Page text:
Eye For Film >> Movies >> Paris Lockdown (2007) Film Review
Forget love and the Louvre - Paris in Frédéric Schoendoerffer's film is more murder and misogyny, with the French capital's underbelly revealed as scarcely less scabrous than that of London. La joie de vivre is singularly lacking: the only joie here stems from making as many Euros as possible. The movie distantly echoes the lawlessness (and silly character names) of Snatch, but Schoendoerffer opts for raw realism over glossy stylistics or black humour.
The focus in on the city's organised crime scene, and most of that crime is organised by one man: Claude Corti (Philippe Caubère), a vicious bulldog whose diminutive height is countered by a broiling personality. When struggling to teach misfiring henchmen a lesson in testicular fortitude, Claude repeatedly screams: "I never get fucked." Spittle splays from his growling gob, while coked-up eyes glare. We get it - the beserk berk's loopy. Enough already!
Or not, as it turns out. Like all self-respecting, mildly bonkers hoodlums, Claude is particular about punishment. Underperforming disciples accommodate a poker where even suns haven't yet shone, while captured enemies fare even worse - one pleading traitor has his eyes removed and knee erased via pneumatic drill. It's real video nasty stuff, ready to probe the sturdiest of constitutions and induce a succession of sacré bleus.
Fortunately, this baddie's days look numbered - for all his DIY ability, Claude's regime is built on wobbly foundations. Minions plot mutiny as rivals recruit supporters; an entente cordiale never looks likely. This slow shift in the Paris felony landscape is documented with a spree of public shoot-outs and police raids. It's enjoyable enough in a simplistic way.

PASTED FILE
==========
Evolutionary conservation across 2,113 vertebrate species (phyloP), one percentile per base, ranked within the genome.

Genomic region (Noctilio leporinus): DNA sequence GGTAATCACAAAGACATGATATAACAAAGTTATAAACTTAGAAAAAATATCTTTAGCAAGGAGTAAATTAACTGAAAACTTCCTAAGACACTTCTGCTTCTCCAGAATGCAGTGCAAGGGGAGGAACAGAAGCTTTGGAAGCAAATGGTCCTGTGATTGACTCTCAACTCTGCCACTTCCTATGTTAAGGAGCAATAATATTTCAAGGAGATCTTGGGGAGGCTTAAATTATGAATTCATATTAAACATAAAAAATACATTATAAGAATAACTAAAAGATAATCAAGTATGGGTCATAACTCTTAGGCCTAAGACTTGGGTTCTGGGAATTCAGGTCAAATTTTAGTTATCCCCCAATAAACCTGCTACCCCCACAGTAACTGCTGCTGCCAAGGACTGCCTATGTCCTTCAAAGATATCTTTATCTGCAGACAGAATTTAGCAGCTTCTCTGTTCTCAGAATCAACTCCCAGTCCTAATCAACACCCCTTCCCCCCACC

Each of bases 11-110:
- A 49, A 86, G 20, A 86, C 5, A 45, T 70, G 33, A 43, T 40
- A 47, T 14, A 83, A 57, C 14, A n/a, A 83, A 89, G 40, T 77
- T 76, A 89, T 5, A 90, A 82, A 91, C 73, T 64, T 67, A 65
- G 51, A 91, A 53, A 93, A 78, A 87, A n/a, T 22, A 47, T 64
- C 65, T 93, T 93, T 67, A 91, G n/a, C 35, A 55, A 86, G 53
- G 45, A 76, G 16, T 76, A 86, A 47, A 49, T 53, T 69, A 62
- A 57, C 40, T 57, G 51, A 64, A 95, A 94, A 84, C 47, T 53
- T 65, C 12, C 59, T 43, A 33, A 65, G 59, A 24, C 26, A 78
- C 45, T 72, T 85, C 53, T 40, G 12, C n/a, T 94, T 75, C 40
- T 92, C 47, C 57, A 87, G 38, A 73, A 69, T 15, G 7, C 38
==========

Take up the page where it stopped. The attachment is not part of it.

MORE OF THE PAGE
For a while one struggles to remember, or even care, who's who, with the film little more than a blur of bad boys, naked girls, fast cars and cocaine. But there is some strong characterisation lurking. While his potential usurpers have a paucity of personality, Claude at one point he tells oddly loyal spouse, Béatrice (a tough Beatrice Dalle, the film's only female voice), to use stem cell therapy to ensure he doesn't father any more "slits" – as he charmingly coins his existing daughters.
Much subtler is Franck (Benoît Magimel), the local hitman and key character. In company with grumpy sidekick Jean-Guy (Olivier Marchal), he dresses well, lives well, treats women well and definitely kills well. He even combs well, boasting the kind of slick-back hairdo that is a distant, but far more chic cousin to the Croydon Facelift, sans pony tail. Franck's louche cool and ability to sidestep Claude's temper tantrums easily renders him the film's most appealing rogue.
Like Franck, the movie is at its best away from crime. Picking up where Heat left off, Schoendoerffer presents involving subplots from his characters' lives: Claude and Béatrice ponder a trip to Egypt; one of a pair of Moroccan cousins converts to Islam; Franck finds Jean-Guy's new wife cheating. But these all too infrequent domestic strands feature too rarely - and end up feeling sadly hyperfluous.
Guns and bravado rather tackily win the day, as so often, and the finale is accompanied with a surge of bodies rivalling Titanic.Reviewed on: 24 Jun 2008
If you like this, try:Snatch